In one moment, Tayven Jackson was on the ground, writhing in pain with his left leg lifted. The next, he was leading a touchdown drive.
It was that kind of night for Indiana’s redshirt freshman quarterback in Friday’s 41-7 victory over Indiana State University inside Memorial Stadium, as the Hoosiers found paydirt on five of Jackson’s seven series under center.
Coming off a tough one-for-five passing performance in the season-opening loss to Ohio State, Jackson needed a strong showing against the Sycamores and delivered, finishing the night 18-of-21 for 236 yards while adding a touchdown on the ground — the first of his career.
Brendan Sorsby, Jackson’s closest competition for the starting job, saw considerably less action Friday night, leading only four drives. The redshirt freshman completed nine-of-16 passes for 108 yards, though he played just two possessions in the first three quarters.
During his postgame press conference, Indiana head coach Tom Allen effused praise on both signal callers and noted the battle is very close. The Hoosiers will decide on a starter next week, and Allen said he cares what coaches on both sides of the ball think and will reach a collaborative decision.
“After having two games, you kind of know how it feels,” Allen said. “Our guys believe in both of them, but at the same time, you’ve got to have a guy.”
Jackson’s case to be that guy extends beyond individual performance. Indiana’s offense was collectively more productive with Jackson under center, as 35 of the Hoosiers’ 41 points came when the Greenwood, Indiana, native was leading the charge.
Efficient, confident and commanding, Jackson impressed Allen with the versatility of his performance, making throws inside and outside of the pocket and proving he can challenge defenses both through the air and on the ground.
When considering the strides made from Week 1 to Week 2, it’s important to realize that Jackson had little college experience entering the season, having thrown only four passes last year as a true freshman at the University of Tennessee.
After being thrown into the fire against a Buckeyes team annually ranked in the top five, Jackson had a week to prepare as the starter and turned in an outing that Indiana running back Jaylin Lucas grew to expect after fall camp.
“Tayven played well today,” Lucas said. “I just love being a part of that QB room and the things they bring to the table.”
Indiana’s coaches, be it Allen or offensive coordinator Walt Bell, have said on multiple occasions that Jackson and Sorsby have similar skill sets. Allen noted postgame that each signal caller provided the same relative attributes on Friday night.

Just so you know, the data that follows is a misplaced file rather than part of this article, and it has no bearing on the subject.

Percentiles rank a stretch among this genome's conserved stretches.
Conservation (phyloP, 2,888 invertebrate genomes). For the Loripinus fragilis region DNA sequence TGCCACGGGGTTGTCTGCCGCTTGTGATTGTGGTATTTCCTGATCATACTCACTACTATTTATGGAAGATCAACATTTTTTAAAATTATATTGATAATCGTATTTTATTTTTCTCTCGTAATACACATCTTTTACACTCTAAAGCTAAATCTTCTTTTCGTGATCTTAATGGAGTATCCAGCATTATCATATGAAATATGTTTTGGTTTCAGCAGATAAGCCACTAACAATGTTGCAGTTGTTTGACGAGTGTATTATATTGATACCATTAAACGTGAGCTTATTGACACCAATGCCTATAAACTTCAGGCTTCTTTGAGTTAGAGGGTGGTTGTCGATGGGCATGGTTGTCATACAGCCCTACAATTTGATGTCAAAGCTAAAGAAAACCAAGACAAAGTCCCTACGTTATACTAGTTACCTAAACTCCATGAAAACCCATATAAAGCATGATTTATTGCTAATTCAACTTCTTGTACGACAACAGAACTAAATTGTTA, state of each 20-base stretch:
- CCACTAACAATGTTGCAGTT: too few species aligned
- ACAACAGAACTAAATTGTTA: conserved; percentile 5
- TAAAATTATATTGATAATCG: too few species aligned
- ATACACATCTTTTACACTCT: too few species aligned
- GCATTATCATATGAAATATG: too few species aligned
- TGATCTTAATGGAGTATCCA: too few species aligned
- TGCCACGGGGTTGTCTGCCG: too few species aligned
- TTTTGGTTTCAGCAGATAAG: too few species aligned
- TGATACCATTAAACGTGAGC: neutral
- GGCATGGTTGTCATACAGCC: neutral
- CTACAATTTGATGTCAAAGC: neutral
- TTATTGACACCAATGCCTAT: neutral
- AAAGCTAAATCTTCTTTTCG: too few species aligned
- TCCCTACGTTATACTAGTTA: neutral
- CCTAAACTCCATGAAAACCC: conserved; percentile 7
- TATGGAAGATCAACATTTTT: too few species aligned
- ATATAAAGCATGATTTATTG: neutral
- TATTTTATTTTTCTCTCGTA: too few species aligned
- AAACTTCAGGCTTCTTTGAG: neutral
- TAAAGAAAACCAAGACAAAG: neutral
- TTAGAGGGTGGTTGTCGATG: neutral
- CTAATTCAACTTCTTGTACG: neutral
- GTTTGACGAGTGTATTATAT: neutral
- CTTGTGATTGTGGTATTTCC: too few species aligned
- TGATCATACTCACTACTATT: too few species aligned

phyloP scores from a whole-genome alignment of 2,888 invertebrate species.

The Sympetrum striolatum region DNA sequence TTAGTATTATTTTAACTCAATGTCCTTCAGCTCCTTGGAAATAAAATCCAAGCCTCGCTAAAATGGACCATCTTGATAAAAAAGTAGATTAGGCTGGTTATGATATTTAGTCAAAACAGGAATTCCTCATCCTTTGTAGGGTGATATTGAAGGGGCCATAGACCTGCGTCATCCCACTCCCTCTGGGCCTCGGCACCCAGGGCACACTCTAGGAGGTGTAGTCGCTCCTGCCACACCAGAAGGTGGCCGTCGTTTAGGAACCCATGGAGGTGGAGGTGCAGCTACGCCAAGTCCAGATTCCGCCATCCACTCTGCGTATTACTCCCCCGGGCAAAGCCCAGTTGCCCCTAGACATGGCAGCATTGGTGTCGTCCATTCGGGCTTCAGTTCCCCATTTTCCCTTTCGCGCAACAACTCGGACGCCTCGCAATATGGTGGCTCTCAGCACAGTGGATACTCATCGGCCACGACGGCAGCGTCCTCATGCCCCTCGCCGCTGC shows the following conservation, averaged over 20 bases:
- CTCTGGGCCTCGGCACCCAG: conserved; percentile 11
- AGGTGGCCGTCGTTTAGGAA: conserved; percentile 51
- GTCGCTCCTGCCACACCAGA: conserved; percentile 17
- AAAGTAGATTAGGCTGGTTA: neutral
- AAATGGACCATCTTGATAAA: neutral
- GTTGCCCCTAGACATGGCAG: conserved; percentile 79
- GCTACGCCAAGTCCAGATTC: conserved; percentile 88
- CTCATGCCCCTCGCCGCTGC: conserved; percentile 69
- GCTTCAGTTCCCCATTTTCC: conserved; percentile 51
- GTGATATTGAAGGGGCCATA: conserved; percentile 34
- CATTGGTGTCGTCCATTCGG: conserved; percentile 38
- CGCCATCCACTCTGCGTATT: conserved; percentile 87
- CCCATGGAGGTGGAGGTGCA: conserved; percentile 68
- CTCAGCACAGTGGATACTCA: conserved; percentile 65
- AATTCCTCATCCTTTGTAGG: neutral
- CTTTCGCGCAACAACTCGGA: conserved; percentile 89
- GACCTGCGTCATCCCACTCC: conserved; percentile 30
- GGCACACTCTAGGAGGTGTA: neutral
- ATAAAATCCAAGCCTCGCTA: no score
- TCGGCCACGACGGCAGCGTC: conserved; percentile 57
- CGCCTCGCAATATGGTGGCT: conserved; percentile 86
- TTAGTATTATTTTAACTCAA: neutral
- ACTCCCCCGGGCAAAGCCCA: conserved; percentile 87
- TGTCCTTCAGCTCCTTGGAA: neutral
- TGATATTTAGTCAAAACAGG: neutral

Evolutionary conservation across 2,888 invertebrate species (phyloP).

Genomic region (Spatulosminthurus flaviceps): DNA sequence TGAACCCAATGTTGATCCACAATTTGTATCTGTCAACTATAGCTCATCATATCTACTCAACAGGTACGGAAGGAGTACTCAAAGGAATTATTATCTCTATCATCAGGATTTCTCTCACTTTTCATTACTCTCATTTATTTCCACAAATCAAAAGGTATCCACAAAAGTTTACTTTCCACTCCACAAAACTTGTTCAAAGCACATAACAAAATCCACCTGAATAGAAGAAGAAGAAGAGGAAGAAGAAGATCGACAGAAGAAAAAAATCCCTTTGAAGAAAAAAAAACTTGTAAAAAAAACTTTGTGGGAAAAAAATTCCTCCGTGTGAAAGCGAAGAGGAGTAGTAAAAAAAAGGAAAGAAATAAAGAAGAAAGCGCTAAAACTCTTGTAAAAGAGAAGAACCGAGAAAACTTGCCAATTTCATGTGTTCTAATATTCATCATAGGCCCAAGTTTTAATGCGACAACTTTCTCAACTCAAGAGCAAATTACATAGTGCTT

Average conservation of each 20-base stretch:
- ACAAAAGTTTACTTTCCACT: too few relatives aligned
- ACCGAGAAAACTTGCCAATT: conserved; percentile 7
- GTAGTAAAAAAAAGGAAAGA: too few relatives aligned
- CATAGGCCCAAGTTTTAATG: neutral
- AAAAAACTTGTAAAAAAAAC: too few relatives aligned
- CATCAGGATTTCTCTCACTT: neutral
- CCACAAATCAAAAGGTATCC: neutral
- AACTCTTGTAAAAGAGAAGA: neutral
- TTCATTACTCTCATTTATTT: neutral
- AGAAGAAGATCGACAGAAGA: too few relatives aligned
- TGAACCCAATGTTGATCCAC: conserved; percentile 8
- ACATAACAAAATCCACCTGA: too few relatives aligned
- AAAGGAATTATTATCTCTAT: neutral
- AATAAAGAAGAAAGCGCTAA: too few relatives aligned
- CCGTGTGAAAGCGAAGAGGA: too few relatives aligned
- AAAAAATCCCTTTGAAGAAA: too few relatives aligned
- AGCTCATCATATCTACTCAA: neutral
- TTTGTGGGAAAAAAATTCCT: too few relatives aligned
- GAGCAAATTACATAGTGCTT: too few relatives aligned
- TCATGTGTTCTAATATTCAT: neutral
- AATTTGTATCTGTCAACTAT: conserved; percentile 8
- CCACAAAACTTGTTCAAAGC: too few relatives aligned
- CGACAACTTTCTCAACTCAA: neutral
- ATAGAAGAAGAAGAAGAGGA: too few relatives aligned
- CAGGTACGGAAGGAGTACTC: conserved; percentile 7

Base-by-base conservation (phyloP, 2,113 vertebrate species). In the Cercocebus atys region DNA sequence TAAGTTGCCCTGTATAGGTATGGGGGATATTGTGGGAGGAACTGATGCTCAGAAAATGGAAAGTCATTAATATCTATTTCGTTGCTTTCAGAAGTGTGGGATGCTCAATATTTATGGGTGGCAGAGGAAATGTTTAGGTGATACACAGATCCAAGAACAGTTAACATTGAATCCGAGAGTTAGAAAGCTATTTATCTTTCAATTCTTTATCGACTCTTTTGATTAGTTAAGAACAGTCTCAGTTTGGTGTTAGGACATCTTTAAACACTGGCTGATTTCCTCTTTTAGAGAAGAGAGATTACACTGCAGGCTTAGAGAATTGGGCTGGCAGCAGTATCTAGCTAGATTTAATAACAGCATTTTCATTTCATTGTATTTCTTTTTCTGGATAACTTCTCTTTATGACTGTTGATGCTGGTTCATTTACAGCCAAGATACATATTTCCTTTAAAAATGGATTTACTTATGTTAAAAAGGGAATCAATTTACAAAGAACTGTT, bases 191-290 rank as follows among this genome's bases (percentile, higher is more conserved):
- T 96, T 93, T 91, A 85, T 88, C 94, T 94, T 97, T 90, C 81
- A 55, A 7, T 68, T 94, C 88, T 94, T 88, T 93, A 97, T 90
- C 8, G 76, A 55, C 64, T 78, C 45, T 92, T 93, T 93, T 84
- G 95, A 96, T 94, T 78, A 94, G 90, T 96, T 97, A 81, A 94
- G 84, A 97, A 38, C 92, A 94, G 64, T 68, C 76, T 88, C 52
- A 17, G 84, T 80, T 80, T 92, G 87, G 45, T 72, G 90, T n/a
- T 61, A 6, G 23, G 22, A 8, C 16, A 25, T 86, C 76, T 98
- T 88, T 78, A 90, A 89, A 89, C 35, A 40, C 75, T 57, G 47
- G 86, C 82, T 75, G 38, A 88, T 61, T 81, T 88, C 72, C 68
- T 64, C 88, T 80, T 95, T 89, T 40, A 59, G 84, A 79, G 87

“They threw the ball well, ran the ball well, made really good decisions, and got the ball spread around,” Allen said. “You can see the talent, you can see the skill. They’re both young, but they’re talented young players.”
The X-factor in the Hoosiers’ quarterback room is redshirt junior Dexter Williams II, who ascended down the stretch last season but is still recovering from a torn ACL suffered in the season finale against Purdue. Allen stressed the need to have multiple productive quarterbacks to feel safe, and he believes that when Williams II returns, Indiana will have three who fit that bill.
However, with Williams II not expected back for several weeks, the conversation centers fully around Jackson and Sorsby, and what the former put on display against the Sycamores should have him as the favorite entering Indiana’s Sept. 16 matchup against the University of Louisville.
Postgame, Allen singled out decision making as an important factor in he and the staff’s choice, noting they won’t fully know until double-checking the film. Still, there are few qualms with Jackson’s showing: he didn’t put the ball in danger, proved his toughness by missing only one play after injuring his leg and had only three passes fall incomplete.
Sorsby showed well in his two games, and the offense put up field goals on two of his four drives against Indiana State, including a well-orchestrated two-minute drill to end the first half — but Jackson simply showed a different level that hadn’t yet been seen.
Allen and Bell have said there are no concerns about the number of snaps each passer has played or their ability to run the system. The answer is in the film, and after Friday night, it’s difficult to see how Jackson isn’t the solution.
“We’re going to do what we said we were going to do: play two games and make a decision,” Allen said postgame. “A very important decision.”
Indiana — poised to have its man under center — will now turn towards Louisville, with kickoff scheduled for noon inside Lucas Oil Stadium.